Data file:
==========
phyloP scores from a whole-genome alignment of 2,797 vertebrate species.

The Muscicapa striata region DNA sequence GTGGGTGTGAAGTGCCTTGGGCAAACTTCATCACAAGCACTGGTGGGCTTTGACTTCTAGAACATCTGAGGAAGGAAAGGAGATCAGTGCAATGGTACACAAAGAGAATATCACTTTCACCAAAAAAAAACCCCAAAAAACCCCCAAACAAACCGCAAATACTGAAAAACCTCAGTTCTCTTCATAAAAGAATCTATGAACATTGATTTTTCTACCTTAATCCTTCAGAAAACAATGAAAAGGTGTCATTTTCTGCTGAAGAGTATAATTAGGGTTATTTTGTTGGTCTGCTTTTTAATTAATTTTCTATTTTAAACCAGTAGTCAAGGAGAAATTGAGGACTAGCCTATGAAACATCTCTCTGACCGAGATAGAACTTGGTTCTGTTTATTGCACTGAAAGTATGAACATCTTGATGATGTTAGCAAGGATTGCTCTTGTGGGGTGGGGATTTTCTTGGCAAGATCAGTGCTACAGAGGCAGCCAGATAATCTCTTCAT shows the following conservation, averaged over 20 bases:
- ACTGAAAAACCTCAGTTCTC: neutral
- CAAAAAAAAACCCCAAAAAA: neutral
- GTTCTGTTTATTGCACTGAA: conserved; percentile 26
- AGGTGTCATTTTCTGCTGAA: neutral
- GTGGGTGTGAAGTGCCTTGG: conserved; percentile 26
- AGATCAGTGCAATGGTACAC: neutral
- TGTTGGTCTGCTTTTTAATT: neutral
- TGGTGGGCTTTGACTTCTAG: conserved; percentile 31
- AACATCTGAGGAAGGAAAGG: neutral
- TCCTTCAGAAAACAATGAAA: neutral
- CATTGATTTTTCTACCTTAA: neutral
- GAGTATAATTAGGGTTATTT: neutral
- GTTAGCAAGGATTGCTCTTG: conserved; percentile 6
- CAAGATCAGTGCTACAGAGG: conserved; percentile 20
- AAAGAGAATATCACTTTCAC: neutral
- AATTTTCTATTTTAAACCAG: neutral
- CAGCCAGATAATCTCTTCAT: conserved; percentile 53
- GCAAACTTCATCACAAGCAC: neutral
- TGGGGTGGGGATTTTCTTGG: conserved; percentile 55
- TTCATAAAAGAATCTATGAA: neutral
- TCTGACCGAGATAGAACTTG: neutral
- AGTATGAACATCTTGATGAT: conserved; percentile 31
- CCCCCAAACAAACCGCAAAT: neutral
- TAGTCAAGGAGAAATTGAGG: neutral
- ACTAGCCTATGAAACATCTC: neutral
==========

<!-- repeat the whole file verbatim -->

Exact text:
phyloP scores from a whole-genome alignment of 2,797 vertebrate species.

The Muscicapa striata region DNA sequence GTGGGTGTGAAGTGCCTTGGGCAAACTTCATCACAAGCACTGGTGGGCTTTGACTTCTAGAACATCTGAGGAAGGAAAGGAGATCAGTGCAATGGTACACAAAGAGAATATCACTTTCACCAAAAAAAAACCCCAAAAAACCCCCAAACAAACCGCAAATACTGAAAAACCTCAGTTCTCTTCATAAAAGAATCTATGAACATTGATTTTTCTACCTTAATCCTTCAGAAAACAATGAAAAGGTGTCATTTTCTGCTGAAGAGTATAATTAGGGTTATTTTGTTGGTCTGCTTTTTAATTAATTTTCTATTTTAAACCAGTAGTCAAGGAGAAATTGAGGACTAGCCTATGAAACATCTCTCTGACCGAGATAGAACTTGGTTCTGTTTATTGCACTGAAAGTATGAACATCTTGATGATGTTAGCAAGGATTGCTCTTGTGGGGTGGGGATTTTCTTGGCAAGATCAGTGCTACAGAGGCAGCCAGATAATCTCTTCAT shows the following conservation, averaged over 20 bases:
- ACTGAAAAACCTCAGTTCTC: neutral
- CAAAAAAAAACCCCAAAAAA: neutral
- GTTCTGTTTATTGCACTGAA: conserved; percentile 26
- AGGTGTCATTTTCTGCTGAA: neutral
- GTGGGTGTGAAGTGCCTTGG: conserved; percentile 26
- AGATCAGTGCAATGGTACAC: neutral
- TGTTGGTCTGCTTTTTAATT: neutral
- TGGTGGGCTTTGACTTCTAG: conserved; percentile 31
- AACATCTGAGGAAGGAAAGG: neutral
- TCCTTCAGAAAACAATGAAA: neutral
- CATTGATTTTTCTACCTTAA: neutral
- GAGTATAATTAGGGTTATTT: neutral
- GTTAGCAAGGATTGCTCTTG: conserved; percentile 6
- CAAGATCAGTGCTACAGAGG: conserved; percentile 20
- AAAGAGAATATCACTTTCAC: neutral
- AATTTTCTATTTTAAACCAG: neutral
- CAGCCAGATAATCTCTTCAT: conserved; percentile 53
- GCAAACTTCATCACAAGCAC: neutral
- TGGGGTGGGGATTTTCTTGG: conserved; percentile 55
- TTCATAAAAGAATCTATGAA: neutral
- TCTGACCGAGATAGAACTTG: neutral
- AGTATGAACATCTTGATGAT: conserved; percentile 31
- CCCCCAAACAAACCGCAAAT: neutral
- TAGTCAAGGAGAAATTGAGG: neutral
- ACTAGCCTATGAAACATCTC: neutral